I had planned it to be work-appropriate, and I think it is doubly so, since the pattern is Kirsten Kapur's Dr. G's Memory Vest, designed with Alzheimer's awareness and fundraising in mind.

Well, there you have it- my pre-Rhinebeck photos, so I can sit back and enjoy the festival. I hope your fiber pursuits are bringing you comfort and joy as the weather changes, whatever your relation to the equator. It's all that in-between weather right now, anyway.  

Monday, September 14, 2015

Stuff is done, more stuff is in the works


 Pattern: Timberline by Jared Flood
Yarn: Briar Rose Fibers Charity


 When I get modeled shots you will be able to see that the sleeves came out long; I had worried that they'd be too short (I hate long sleeves that are too short to cover my wrists).  I knit the cuffs extra long, and didn't worry about keeping gauge. So now I have a sweater that I can fold back the cuffs, or pull them down when my hands get cold. It's totally functional, but I might need to figure out how to tidy up the ends that now show up on the outside of the folded cuffs.



While I had run out of yarn for this next project, I was concerned that it would not have a long enough wingspan.  Hence the modified color stripe and stripey border. Well, you can't see it in the photo, but it's definitely long enough.  Ridiculously so. Seems to be a trend...

Because I needed more purple in my life
Pattern: Pterotactyl by Marc Smollin
Yarn: Woolberarers Handdyed Fingering (Grape Juice) and two shades of Quince & Co Tern

As I type, the air blowing in the window is slightly chilly, and I am so excited about that! Maybe I will be able to get a modeled photo of these items sooner than later...

Saturday, August 29, 2015

A whirlwind week

Let's just say there have been a few surprises of late. One was finding out that one of my coworkers was working her last day yesterday. When the announcement was made, I had not been present. This is the same coworker for whom I had been knitting Little Bunny Fufu. 

By some bizarre coincidence I had finished the toy Thursday night, and just happened to have brought it in yesterday morning to show a few knitters. Instead, it worked out that I was able to gift it to the mother just in time. 




It felt pretty good, like it was meant to be; my only regret was being unable to take better photos of the lamb. It turned out quite darling.  



Again, how fortuitous that I had already had a nice photo shoot with the bunny portion of the toy!

This week has been a week for finishing things. Just this morning, I finished the knitting on the Timberline cardigan! WOOOOT!


Steeking feels like an event worth recording, and the weather was agreeable to taking some photos as I worked outside. Who says you can't work on a sweater in the summer?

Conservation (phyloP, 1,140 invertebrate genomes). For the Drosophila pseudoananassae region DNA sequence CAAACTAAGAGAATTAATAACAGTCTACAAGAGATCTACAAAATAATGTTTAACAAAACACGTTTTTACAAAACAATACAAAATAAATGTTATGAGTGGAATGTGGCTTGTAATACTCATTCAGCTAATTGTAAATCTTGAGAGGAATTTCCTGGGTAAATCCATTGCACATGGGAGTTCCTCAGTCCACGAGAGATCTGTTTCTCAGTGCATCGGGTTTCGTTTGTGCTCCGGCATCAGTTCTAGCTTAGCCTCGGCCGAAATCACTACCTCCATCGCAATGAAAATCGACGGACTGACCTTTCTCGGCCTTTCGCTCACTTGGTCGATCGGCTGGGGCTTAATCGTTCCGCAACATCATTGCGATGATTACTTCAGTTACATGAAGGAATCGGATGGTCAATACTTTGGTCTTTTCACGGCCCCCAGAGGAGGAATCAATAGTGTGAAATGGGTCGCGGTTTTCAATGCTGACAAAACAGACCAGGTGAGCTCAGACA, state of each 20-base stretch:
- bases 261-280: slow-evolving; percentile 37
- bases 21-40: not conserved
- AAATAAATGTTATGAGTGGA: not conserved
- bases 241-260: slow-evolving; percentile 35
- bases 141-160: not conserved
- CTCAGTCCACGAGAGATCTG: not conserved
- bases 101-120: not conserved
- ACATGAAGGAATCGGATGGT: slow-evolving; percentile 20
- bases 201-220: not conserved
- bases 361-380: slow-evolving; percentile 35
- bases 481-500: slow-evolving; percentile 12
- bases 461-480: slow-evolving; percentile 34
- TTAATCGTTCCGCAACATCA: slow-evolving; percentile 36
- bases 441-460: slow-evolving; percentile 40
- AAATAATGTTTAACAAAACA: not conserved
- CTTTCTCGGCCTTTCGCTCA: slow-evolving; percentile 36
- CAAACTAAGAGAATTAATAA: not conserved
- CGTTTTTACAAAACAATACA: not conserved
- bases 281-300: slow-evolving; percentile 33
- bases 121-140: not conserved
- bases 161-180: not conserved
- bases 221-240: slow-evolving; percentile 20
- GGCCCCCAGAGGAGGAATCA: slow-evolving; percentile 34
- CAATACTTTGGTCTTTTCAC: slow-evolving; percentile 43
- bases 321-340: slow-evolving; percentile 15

My partner talked me off the ledge when I announced that I was going to seam the sweater without wet-blocking it as called for both in the pattern and in accordance with good knitterly sense. I relinquished my dream of finishing today, and gave the sweater a well-deserved bath. After all that spit-splicing, it's only appropriate.


The pain of delaying was only momentary, and once I had a few key parts pinned down, I became quite pleased that I had opted to follow the way of righteousness.


Originally, I had been anxious about the applied i-cord edging being too tight on the button band, and there's no easy fix. Even if I had the nerve to rip out the entire button band, I couldn't well fix it, since the bottom section is actually knit initially, in one piece with the rest of the body ribbing. I know better than to assume blocking will solve all of life's problems, but in this case it seems to have worked out well.

It's actually a very snappy touch, and it looks great from both sides of the fabric - perfect for a cardigan that may be worn unbuttoned. I'm impressed with this detail. Yay for Jared Flood.


I still have a good bit of yarn left over... let's tally it up:
91g
73g
48g
92g
78g
  53g  
  435g   

435g remaining - that's not too shabby! That's almost 900 yards! So this sweater took about 1800 yards to knit. 

I seem to be on a finishing kick, and am very near the border of my Pterotactyl shawl. I do have one caveat, however; due to running out of yarn, I added a different color for the last stripe before the border (and that is even a stripe less than the pattern calls for). I really wanted to keep the long wingspan, so I am trying to make it work. There is a possibility that I may finish and hate it. If that happens, I am prepared to rip. 


Even if this doesn't work out, this incredibly crazy week has had at least a couple wins. It's certainly not all been easy, but at least the knitting seems to be turning out... sometimes you look for the little things. Honestly, though, it hasn't just been the knitting; there have been some good moments borne out of adversity as well - and I'm sending you some of that healing and positive motion that I have encountered this week, and wishing it will multiply. Thanks to those of you who pop in to send some encouragement. I love that knitting gives us a way to share with each other.

Happy knitting!